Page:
Flea Allergy Dermatitis (FAD) in Cats
Fleas are one of the most common parasites that we see in our pets. In cats that are allergic to fleas, just one bite from a flea can make your cat feel itchy and uncomfortable for weeks. This allergic response to fleas is called Flea Allergy Dermatitis (FAD). Itchy cats often scratch and lick their skin which can lead to hair loss, damaged skin, and skin infections. Therefore, identifying FAD early and taking measures to prevent it can save a lot of trouble for you and your cat. Continue reading to learn about the causes, symptoms, treatment, and prevention of this condition.
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What Causes Flea Allergy Dermatitis?
When a flea bites your cat, some of the flea’s saliva gets into the bite wound. Most cats are not allergic to flea saliva and can be bitten by fleas without any symptoms.
However, many cats are allergic to proteins, called antigens, in the saliva of the flea. If your cat is allergic, their immune system releases substances that make your cat feel itchy. Just one flea bite can cause your cat to become itchy, and that inflammation and itchiness can last for a few weeks.
Symptoms of Flea Allergy Dermatitis in Cats
Cats of any age, sex, or breed can get FAD. Many cats will try to relive their itch by licking and scratching at their skin. Other cats are more secretive, and you don’t see them scratching, but you may start to see the evidence of this in their skin and fur. The most commonly affected areas are the back ⅓ of the body and the back of the neck or head.
Common symptoms of FAD include:
- Symmetrical hair loss due to excessive licking.
- Miliary dermatitis. This is a term for small, scab-like sores on the skin of cats. Since cats tend to have a thick coat of fur, you may not initially see the scabs, but you can feel them when petting your cat.
- Excessive scratching and licking.
- Severe self-trauma. Cats may scratch their skin enough to cause open wounds or sores.
- Seeing fleas on your cat. We often only see fleas in severe flea infestations. Common places to find them include the belly, back, or near their tail.
- Lip ulcers. These ulcers are associated with a condition called eosinophilic granuloma complex.
Diagnosing Flea Allergy Dermatitis in Cats
Surprisingly, we don’t often diagnose FAD by finding fleas. This is because cats are really good at finding and removing fleas from their body. Also, cats do not need to be infested with fleas to have this reaction. A bite from just one flea can cause FAD.
To diagnose FAD, we start by looking for fleas, or evidence of fleas, called “flea dirt”. “Flea dirt” is actually flea poop, and it looks like black bits of dirt. It turns reddish brown when put on wet paper, as it contains digested blood. Intradermal allergy testing can also identify flea allergy, although this is more commonly done by a veterinary dermatologist.
In many cases, we diagnose FAD by a response to treatment. If their symptoms resolve after treating your pet and the environment for fleas, it is most likely that FAD was the cause of the skin issues.
Treating Flea Allergy Dermatitis in Cats
The best way to treat FAD is to control fleas. We do this with flea prevention. All of these medications kill adult fleas, while some will also kill the flea eggs and larvae that are in the environment.
Adult fleas make up only about 5% of the total flea population. Most fleas are in the environment as flea eggs, larvae, and pupae. Therefore, it can be helpful to treat the environment as well as your cat. There are many different environmental flea control products, but make sure you consult with your veterinarian to find a product that is both safe for humans and pets.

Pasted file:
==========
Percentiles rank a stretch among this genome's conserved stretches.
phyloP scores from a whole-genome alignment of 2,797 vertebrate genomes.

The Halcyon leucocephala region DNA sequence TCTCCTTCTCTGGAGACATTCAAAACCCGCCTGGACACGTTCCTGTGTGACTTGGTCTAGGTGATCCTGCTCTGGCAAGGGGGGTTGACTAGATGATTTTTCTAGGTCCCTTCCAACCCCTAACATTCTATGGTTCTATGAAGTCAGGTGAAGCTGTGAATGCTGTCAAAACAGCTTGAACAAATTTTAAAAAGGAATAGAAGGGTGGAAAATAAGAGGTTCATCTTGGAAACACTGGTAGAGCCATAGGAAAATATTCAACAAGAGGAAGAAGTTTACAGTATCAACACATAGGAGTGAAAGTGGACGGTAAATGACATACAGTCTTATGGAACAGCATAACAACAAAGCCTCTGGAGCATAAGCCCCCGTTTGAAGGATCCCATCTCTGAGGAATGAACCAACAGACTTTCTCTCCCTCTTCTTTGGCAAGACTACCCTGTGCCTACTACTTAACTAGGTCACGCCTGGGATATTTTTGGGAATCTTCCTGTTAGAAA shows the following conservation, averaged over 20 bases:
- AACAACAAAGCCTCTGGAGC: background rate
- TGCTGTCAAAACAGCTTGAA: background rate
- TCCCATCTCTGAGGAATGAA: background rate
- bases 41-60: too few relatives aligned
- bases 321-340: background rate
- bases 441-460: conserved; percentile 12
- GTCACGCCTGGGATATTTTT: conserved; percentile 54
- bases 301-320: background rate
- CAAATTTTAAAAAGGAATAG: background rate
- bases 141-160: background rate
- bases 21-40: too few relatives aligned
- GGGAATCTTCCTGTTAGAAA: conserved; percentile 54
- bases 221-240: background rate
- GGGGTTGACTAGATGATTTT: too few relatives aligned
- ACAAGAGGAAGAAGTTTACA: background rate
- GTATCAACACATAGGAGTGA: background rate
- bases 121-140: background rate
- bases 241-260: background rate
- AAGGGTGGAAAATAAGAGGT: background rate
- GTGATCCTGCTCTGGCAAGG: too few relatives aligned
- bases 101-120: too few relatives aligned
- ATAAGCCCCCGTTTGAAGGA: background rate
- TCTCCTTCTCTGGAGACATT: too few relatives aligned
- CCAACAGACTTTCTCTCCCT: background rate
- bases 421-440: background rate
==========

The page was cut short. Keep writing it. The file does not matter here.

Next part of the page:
Many cats with FAD get secondary skin infections. These need to be diagnosed and treated by a veterinarian. Skin infections are often treated with oral antibiotics and topical treatments such as shampoos, sprays, or creams.
Preventing Flea Allergy Dermatitis in Cats
The mainstay in preventing FAD is to have your cat on year-round flea prevention. Consistency is very important, and missing a dose can bring you back to square one.
Cats need to be on flea prevention for at least 3-6 months in a row to break the life cycle of the flea. Most of the flea population are in the environment (both indoor and outdoor) as eggs, larvae, or pupae. It can take up to a few months for a flea egg to develop into an adult. Therefore, as most flea medications only last for one month, you need to give the flea medication for at least 3-6 months to kill all of the fleas. If we treat for less than that, or miss a dose, adults may develop and infect your pet after the flea treatment has stopped working.
It is also important to treat all pets in the house, even indoor-only animals, as some animals are not allergic and can have fleas without showing any symptoms. Pets that go outdoors can also pick fleas up and bring them into the house.
Consistent year-round flea control is also important because, in many parts of the country, flea populations can live outside year-round. In areas with a cold winter, fleas survive inside buildings and on wildlife or other pets. Giving flea medication all year also reduces the possibility that we forget to start the medication at the beginning of flea season.
It is important to note that you should always use a flea product recommended by your veterinarian, and one that is labeled for cats. Some flea products labeled for dogs can be toxic to cats.
Some cases of FAD can be difficult to treat. Being consistent and knowing how to tackle the problem can solve many of the causes of treatment failure.
Top causes of failure to treat FAD include:
- Failure to treat all animals in the household
- Failure to treat consistently and year-round
- Failure to treat the environment
- Use of less effective over the counter flea products in place of prescription medications
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